The Effect of Some Environmental Factors on Structure of Plant Communities in Rakhla Forest and Al-Kren Valley

Riham Hamoudeh
General Commission for Scientific Agricultural Research-
Administration of Natural Resources Research
Damascus University, Faculty of Agriculture
2009

Abstract

The environmental factors, particularly climatic and topographical ones (altitude above sea level, slope exposure, parent rock nature and soil) in the structure of forest vegetation over the northeast parts (from Rakhla to Wadi al-Kren) of Harmoun mountainous range (high mountains area) in the southwest region of Syria were studied. For this purpose, 30 line transects of 100 m long were taken (Lin intercept Method) covering the original directions within two heights
(below and over 1500 m). The rigid calcareous rocks and fragile marl soil were also exemplified. The criteria of relative density, coverage, and frequency were also adopted for the wooden species; while the importance value criterion and similarity index (Sorensen Index) were adopted for forestry vegetation. The plant density was estimated by dimensional methods (Nearest Individual Method).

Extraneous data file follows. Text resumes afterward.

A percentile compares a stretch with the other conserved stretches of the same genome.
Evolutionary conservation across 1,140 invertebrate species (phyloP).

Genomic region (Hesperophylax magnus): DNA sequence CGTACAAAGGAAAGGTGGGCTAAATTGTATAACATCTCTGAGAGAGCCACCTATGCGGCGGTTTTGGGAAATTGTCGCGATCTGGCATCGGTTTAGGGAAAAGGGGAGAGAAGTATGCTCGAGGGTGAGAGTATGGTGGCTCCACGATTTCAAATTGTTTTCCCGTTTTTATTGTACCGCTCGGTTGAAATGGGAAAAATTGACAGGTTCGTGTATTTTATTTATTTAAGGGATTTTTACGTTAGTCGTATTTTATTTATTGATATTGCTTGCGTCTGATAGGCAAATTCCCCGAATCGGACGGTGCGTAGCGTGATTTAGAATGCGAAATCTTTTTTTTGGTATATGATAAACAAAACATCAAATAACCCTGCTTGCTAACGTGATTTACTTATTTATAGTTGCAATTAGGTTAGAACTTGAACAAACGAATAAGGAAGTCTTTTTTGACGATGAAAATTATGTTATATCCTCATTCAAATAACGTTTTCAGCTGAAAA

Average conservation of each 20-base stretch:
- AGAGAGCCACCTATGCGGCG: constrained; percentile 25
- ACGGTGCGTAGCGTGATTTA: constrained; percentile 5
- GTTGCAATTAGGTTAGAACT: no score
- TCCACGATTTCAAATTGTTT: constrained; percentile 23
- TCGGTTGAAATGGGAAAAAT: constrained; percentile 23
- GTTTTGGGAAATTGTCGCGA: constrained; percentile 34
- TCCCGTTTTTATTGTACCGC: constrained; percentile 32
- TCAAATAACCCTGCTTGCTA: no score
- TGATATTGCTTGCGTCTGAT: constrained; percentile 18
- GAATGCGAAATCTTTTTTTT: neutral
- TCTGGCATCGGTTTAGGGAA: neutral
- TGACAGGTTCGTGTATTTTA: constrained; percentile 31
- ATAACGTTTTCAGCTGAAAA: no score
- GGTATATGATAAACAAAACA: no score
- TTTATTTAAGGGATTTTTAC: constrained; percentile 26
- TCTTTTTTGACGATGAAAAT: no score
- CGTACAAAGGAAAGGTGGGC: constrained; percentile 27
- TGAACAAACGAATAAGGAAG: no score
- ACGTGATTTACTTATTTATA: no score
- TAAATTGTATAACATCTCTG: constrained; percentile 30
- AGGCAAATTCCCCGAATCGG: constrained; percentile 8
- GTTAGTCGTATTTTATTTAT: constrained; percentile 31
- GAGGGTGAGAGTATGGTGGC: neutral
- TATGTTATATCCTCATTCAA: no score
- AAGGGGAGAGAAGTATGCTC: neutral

The results have shown the significance of altitude effect on forest vegetation.
Structure for Quercus brantii only, where dry species such as (Amygdalus orientalis, Crataegus azarolus, Quercus calliprinos) were dominated on low altitude (less than 1500 m), whereas) Quercus boisseri, Quercus brantii) were dominated in high altitude (over 1500 m ).
Moreover, the slope exposure has affected the measured criteria in both heights, where dry species were concentrated on the southern and eastern slopes and less-dry species on the northern and western ones. The interaction of slope exposure and altitude has also affected the Structure of forest vegetation for (Quercus boisseri), only. so the results have obviously shown noticeable similarity between exposure and heights.
In addition, the results have revealed a large effect of soil and parent rock on the Structure of forest vegetation, where (Cistus creticus) was widely spread on fragile marl soils.
The forests of this area are characterized by rich plant biodiversity. This area is environmentally pressed by soil erosion, deforestation, overgrazing and wooding that resulted in degradation and area shrinkage. Therefore, it is inevitable to manage natural and human resources in an integrated and sustainable manner.